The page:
Molecular HIV Surveillance

HIV Molecule

People living with HIV, advocates, and policymakers are assessing how to utilize the benefits of molecular surveillance technology while protecting privacy and preventing misuse of information by the criminal legal system, and in particular the consequences arising from HIV stigma and criminalization. 

Molecular HIV surveillance is the use of resistance-testing results to identify PLHIV with related viral strains to determine sexual and needle-sharing networks. Molecular surveillance data is collected by doctors and analyzed by state and local public health officials as well as scientists at the Centers for Disease Control and Prevention (CDC).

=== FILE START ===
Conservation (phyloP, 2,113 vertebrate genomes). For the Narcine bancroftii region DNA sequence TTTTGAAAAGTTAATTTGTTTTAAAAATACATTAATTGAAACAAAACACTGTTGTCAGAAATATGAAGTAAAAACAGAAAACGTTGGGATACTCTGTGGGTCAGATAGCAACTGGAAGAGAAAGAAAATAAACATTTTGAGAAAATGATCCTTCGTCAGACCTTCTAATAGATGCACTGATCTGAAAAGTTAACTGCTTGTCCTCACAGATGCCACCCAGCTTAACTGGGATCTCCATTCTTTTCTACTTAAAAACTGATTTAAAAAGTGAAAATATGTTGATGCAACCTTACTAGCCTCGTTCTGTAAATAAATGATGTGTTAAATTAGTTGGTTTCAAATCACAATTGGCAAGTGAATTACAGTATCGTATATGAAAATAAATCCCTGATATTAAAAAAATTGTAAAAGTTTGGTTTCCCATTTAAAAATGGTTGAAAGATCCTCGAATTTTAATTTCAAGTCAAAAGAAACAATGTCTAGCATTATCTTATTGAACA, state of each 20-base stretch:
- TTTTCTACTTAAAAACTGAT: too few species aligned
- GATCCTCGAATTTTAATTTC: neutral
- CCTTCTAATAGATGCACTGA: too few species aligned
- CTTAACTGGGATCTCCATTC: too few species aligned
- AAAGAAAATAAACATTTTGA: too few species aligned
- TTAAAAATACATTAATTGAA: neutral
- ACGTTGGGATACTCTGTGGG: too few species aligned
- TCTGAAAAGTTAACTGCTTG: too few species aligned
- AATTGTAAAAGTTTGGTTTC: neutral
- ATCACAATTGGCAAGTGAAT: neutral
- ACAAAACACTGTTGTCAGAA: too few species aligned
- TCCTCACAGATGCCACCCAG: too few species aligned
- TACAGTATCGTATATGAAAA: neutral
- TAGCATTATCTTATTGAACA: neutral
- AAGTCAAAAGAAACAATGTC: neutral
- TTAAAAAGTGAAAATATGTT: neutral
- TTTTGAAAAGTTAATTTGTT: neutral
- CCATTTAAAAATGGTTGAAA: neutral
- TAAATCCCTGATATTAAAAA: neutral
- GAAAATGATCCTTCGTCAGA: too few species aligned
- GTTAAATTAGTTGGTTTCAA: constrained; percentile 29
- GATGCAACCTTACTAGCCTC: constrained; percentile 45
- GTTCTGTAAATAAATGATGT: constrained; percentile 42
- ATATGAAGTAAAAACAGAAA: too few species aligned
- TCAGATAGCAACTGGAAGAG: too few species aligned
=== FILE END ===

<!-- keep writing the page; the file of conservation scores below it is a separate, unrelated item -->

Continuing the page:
In 2017, the CDC announced a five-year program requiring states to collect and share personal health care information collected by doctors, known as molecular surveillance data, for analysis by state and local public health officials as well as scientists at the CDC. However, public health officials have not explained why collecting molecular surveillance data is necessary or how it will be used, causing concern about the widespread implementation of these technologies.